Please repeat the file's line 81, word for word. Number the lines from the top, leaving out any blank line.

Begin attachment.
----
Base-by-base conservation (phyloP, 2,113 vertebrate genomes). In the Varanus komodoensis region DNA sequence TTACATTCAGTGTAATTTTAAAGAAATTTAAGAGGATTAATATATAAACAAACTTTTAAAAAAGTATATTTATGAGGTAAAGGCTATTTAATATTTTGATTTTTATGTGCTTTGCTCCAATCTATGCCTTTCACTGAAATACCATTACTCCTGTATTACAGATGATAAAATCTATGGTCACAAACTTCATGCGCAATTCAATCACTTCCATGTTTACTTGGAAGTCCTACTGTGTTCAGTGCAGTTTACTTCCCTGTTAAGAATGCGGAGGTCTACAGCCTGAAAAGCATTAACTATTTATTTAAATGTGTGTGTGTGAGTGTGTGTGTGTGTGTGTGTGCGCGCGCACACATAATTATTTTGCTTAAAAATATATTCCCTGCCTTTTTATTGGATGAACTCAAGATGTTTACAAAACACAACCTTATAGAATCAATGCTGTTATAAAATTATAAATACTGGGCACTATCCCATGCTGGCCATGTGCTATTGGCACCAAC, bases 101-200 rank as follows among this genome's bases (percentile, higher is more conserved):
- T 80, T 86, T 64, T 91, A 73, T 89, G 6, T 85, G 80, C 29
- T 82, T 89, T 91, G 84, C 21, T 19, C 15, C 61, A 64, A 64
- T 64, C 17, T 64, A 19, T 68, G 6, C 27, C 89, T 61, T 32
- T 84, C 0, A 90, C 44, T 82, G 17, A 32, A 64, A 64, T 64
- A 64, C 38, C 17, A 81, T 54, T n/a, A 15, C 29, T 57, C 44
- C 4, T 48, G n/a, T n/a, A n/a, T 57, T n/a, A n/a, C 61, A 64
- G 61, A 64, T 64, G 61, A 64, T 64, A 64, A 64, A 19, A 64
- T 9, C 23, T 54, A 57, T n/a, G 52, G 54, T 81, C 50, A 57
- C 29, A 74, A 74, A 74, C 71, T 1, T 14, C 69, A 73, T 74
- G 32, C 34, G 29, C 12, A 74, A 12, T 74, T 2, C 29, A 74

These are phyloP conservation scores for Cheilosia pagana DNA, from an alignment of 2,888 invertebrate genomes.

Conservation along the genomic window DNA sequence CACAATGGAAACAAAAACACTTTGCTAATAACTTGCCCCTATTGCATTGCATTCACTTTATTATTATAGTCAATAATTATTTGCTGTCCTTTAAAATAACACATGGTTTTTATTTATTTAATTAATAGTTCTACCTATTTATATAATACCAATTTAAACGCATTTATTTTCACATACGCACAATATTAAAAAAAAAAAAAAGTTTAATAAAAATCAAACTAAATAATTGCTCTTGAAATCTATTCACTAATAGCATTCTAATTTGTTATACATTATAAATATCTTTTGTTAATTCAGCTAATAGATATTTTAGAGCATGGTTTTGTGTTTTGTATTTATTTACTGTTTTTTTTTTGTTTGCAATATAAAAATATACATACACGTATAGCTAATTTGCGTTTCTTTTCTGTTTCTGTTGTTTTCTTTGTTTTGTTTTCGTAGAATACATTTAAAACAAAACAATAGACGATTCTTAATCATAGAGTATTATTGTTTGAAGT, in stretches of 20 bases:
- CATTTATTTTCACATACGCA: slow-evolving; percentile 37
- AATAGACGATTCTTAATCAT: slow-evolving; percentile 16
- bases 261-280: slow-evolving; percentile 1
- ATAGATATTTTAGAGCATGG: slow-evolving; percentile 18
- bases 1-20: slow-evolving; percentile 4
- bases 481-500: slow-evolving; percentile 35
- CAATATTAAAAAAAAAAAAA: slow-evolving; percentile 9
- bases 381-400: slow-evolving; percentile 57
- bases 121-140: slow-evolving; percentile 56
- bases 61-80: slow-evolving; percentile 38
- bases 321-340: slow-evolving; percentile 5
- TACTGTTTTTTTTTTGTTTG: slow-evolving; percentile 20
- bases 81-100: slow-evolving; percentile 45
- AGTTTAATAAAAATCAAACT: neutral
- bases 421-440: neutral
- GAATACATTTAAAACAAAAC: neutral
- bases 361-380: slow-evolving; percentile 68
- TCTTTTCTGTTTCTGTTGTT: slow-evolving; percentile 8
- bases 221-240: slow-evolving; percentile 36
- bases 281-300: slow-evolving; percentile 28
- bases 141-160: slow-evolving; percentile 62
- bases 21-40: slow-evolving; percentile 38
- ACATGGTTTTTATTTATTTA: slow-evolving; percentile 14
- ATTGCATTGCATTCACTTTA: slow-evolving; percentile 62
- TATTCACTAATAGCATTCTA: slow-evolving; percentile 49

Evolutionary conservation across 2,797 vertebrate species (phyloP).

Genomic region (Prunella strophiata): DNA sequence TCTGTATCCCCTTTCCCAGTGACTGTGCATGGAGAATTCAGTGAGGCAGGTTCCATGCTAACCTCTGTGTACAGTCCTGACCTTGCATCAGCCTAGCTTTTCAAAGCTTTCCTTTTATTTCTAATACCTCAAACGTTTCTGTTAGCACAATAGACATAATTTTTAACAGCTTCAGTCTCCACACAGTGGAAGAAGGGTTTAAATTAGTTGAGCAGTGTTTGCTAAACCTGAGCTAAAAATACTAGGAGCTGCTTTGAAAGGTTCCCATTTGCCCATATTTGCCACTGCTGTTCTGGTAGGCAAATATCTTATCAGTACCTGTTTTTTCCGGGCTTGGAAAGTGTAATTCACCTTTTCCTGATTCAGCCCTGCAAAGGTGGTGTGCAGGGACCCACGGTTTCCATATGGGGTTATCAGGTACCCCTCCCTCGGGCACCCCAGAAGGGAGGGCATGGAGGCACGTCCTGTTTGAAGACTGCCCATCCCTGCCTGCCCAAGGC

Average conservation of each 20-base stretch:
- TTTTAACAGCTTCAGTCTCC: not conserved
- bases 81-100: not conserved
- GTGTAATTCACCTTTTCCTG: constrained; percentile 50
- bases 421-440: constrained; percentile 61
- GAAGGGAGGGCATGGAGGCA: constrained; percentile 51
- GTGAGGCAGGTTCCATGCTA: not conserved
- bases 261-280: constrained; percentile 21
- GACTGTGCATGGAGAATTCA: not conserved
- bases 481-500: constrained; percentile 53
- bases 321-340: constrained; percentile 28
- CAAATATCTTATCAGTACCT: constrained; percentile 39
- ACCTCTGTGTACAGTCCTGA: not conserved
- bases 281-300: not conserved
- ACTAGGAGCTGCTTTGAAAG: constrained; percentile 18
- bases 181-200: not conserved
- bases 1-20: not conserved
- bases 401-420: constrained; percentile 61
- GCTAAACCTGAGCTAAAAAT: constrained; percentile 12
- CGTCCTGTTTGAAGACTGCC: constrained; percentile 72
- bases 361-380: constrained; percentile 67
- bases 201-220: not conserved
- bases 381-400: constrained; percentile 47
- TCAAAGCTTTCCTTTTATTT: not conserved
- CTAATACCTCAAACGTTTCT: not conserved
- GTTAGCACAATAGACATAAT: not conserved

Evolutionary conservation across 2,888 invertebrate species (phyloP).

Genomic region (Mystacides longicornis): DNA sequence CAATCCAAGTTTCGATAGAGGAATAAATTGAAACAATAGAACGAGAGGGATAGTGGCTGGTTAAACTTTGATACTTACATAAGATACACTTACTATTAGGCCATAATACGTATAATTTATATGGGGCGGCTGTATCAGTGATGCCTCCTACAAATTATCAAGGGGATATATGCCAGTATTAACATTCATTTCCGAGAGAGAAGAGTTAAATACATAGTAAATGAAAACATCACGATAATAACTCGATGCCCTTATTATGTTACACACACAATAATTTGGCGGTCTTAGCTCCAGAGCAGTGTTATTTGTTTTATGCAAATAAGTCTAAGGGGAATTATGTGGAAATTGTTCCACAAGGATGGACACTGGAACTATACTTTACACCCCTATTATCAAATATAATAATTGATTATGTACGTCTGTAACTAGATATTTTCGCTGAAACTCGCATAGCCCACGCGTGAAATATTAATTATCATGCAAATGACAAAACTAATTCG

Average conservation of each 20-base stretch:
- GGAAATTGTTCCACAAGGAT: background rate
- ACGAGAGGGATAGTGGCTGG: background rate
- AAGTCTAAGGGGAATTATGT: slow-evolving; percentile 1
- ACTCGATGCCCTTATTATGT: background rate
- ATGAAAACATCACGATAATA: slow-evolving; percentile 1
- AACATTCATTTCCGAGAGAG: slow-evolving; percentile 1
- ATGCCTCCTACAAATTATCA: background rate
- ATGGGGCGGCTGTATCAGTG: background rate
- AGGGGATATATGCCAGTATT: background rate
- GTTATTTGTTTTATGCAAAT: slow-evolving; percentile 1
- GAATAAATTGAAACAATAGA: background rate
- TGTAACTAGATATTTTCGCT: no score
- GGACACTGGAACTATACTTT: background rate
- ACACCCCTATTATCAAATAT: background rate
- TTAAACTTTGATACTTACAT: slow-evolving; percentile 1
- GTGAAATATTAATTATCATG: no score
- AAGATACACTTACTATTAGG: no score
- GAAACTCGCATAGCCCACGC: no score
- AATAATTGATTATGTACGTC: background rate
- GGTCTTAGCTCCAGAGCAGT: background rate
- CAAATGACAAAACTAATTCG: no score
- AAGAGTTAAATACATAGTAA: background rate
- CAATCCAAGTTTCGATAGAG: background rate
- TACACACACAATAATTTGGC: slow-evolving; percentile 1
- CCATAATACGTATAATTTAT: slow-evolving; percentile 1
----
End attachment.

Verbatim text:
- TGTAACTAGATATTTTCGCT: no score